M A G G I E 🦋 T A Y L O R

Maggie Taylor (born 1961 in Cleveland, Ohio) is an artist who works with digital images. She won the Santa Fe Center for Photography's Project Competition in 2004. Her work has been widely exhibited in the United States and Europe and is represented within the permanent collections of several galleries and museums.

Her work has evolved from black and white urban landscapes to personal and colorful narrative images. The early beginnings of her process consisted of setting up found objects and photographs to create collages that she would photograph in film. This was expensive and required extra consideration as one mistake could ruin the resulting images. She produces prints by taking digital photographs and scanning objects into a computer using a flatbed scanner, then layering and manipulating these images using Adobe Photoshop into a surrealistic montage. The flexibility of Photoshop technology allowed her to bypass these issues and shift her process to creating different layers that come together in a single image. The creative director of Adobe first asked Maggie Taylor's husband at the time, Jerry Uelsmann, to try using the program Photoshop. Uelsmann didn't like the program, but Taylor was intrigued by its abilities and started to experiment with it more. At first it was just a hobby to play around with photographs, but soon she was using it to create all her artwork.

In 1996 and 2001 she received State of Florida Individual Artist's Fellowships.

Taylor's artistic process is described as a scavenger hunt, starting with the search of the perfect vintage photograph as the base. Such photographs are tintypes, made with the creation of a direct positive on a thin sheet of metal, they cost her anywhere from $1 to $1000. Although her work recalls different older times, Taylor does not intend to pinpoint her work to a specific date or decade. She considers her work “digital originals” as they are created on her computer with a scanner and photos taken on her iPhone. After collecting objects, she creates her composites using Adobe Photoshop. Taylor describes her process as spontaneous and intuitive as she comes up with “images with resonance and… mysterious narrative content”. Her work is not defined by a single meaning but rather as a “visual riddle” or an “open-ended poem”. Each image is meant to tell a different story every time a different person looks at it. She says that often people think photography is autobiographical and her work is definitely a reflection of her life. Even though the dream like scenes that are whimsical and outlandish are hard to connect back to reality, she says there are parts of her life in her work but they're hard to decode. The photos used are mostly from the 17th century and she likes how they are anonymous so she can create her own backstories to each of them.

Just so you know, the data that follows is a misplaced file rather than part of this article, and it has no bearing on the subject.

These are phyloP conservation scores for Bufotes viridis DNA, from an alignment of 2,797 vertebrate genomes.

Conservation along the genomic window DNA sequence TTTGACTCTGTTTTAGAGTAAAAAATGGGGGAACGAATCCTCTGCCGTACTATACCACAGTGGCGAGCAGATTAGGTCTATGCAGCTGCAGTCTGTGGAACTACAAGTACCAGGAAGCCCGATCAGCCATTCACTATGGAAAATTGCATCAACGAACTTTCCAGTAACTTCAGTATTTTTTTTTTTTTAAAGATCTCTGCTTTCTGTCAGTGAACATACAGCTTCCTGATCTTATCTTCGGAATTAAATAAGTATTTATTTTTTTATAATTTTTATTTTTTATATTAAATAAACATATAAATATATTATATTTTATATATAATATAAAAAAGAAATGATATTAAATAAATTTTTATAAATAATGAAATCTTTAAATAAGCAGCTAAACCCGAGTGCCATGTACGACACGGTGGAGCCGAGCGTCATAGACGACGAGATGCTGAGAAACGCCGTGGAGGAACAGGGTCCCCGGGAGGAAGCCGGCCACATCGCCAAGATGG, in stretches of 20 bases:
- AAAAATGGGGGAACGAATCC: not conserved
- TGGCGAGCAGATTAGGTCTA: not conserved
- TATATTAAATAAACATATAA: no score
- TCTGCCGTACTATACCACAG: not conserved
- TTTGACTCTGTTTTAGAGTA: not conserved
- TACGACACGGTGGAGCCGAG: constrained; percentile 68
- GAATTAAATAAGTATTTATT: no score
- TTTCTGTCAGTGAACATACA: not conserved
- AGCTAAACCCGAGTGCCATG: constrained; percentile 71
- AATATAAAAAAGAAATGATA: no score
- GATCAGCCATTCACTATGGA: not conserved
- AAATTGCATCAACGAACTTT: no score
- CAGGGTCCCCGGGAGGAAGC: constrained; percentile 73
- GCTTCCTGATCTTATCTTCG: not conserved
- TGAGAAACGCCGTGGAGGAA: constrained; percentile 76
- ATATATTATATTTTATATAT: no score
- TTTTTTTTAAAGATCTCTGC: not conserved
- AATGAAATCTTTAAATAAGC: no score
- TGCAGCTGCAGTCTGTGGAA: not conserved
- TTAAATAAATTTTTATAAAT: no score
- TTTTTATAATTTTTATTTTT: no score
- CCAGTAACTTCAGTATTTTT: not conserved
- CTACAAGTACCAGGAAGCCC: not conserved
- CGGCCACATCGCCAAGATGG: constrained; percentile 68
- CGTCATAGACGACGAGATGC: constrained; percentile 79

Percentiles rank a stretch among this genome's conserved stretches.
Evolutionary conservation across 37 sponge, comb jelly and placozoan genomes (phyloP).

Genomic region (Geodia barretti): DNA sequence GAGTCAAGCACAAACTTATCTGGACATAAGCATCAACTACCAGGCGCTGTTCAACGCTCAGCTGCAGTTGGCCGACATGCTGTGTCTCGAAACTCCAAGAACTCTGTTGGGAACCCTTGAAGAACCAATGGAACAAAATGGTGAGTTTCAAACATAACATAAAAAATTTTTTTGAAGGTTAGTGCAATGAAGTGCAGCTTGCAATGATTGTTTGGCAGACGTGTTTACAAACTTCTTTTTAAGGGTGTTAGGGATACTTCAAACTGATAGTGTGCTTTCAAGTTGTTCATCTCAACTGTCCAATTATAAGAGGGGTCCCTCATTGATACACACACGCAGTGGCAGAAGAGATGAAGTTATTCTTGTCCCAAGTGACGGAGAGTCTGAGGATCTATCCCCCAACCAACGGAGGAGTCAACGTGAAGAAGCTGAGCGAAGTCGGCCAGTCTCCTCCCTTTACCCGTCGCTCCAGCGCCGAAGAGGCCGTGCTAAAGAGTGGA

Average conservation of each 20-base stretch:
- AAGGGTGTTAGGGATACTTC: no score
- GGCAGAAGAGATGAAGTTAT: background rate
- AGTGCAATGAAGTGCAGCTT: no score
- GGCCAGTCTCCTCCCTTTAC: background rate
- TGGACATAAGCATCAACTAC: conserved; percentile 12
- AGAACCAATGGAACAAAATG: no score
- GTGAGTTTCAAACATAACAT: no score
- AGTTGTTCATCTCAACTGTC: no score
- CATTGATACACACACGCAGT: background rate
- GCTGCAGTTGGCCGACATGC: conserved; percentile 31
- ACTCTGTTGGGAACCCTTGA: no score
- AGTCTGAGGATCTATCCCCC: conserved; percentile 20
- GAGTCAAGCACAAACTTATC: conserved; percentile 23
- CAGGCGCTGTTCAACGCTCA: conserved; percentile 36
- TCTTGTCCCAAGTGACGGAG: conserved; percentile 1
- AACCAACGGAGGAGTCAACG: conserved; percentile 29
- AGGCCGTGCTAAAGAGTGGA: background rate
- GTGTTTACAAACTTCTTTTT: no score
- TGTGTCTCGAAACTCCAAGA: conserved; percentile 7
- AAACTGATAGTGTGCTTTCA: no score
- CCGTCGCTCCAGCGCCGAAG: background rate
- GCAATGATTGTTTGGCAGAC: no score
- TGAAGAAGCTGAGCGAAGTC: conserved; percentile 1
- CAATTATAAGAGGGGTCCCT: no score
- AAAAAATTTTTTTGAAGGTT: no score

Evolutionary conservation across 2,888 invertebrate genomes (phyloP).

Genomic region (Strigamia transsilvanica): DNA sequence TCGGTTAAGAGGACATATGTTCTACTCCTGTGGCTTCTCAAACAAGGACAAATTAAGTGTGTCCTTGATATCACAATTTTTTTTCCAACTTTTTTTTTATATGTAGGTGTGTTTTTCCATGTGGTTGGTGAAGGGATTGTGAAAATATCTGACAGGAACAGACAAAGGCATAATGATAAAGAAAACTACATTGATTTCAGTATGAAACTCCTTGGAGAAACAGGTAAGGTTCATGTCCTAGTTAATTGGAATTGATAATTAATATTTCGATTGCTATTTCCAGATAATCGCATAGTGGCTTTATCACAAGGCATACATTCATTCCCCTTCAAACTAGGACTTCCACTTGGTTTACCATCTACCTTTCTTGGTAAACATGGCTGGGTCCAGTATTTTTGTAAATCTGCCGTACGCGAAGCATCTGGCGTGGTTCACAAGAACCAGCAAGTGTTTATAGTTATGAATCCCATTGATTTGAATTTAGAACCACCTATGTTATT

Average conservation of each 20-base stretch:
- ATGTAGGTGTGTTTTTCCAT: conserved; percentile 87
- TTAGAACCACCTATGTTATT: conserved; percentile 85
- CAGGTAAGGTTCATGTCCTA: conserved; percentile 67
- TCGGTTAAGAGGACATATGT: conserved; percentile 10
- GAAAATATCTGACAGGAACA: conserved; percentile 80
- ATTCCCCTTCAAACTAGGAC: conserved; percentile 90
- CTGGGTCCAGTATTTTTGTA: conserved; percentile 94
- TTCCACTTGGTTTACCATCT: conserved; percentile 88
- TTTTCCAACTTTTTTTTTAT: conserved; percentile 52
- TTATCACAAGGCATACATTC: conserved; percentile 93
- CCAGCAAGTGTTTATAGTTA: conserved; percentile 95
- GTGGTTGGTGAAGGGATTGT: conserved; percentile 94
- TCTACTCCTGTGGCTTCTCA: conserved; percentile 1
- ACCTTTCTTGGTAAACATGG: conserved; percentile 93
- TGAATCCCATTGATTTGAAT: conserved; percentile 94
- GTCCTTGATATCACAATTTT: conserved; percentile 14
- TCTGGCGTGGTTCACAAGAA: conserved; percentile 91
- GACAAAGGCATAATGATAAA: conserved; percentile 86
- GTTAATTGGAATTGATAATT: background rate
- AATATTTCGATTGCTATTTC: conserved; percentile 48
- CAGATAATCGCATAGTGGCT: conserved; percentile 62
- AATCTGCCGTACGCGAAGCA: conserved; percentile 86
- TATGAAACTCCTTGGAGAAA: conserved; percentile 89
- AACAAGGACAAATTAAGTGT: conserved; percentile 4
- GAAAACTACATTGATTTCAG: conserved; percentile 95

in 1995, Adobe's creative director Russell Brown was trying to convince Jerry Uelsmann, who is generally seen as creating the modern photomontage genre, to try out Photoshop for his work. He didn't like it. But Maggie (to whom he was married) did. She began creating her surrealist work with that tool, breaking ground help to create the modern "photoshopped" look.

Taylor attended Chatham Hall, Chatham, VA during high school and graduated in 1979. Taylor graduated from Yale University with a BA in philosophy Cum Laude in 1983. After taking photography classes at Yale, she decided to pursue an MFA in photography. She received her masters in 1987 from the University of Florida.

(The above is provided by en.wikipedia.org/wiki/Maggie_Taylor)

Her digital composites have been widely exhibited and have been collected by many museums including the following: The Center for Creative Photography, Tucson; The George Eastman House, Rochester; Harn Museum of Art, Gainesville; Harry Ransom Center, The University of Texas; The High Museum, Atlanta; Museum of Fine Arts, Houston; Ogden Museum of Southern Art, New Orleans; The Art Museum, Princeton University; The Cleveland Museum of Art, Cleveland; The Fogg Art Museum, Harvard University; The Nelson-Atkins Museum of Art, Kansas City; and The Santa Barbara Museum of Art, Santa Barbara.

Maggie Taylor's work is featured in Adobe Photoshop Master Class: Maggie Taylor's Landscape of Dreams, Peachpit Press, Berkeley, 2005; Solutions Beginning with A, Modernbook Editions, Palo Alto, 2007; Alice's Adventures in Wonderland by Lewis Carroll, Modernbook Editions, Palo Alto, 2008; Album, Edizioni Siz, Verona, Italy, 2009; No Ordinary Days, University Press of Florida, 2013 and Through the Looking-Glass, Moth house press, 2018.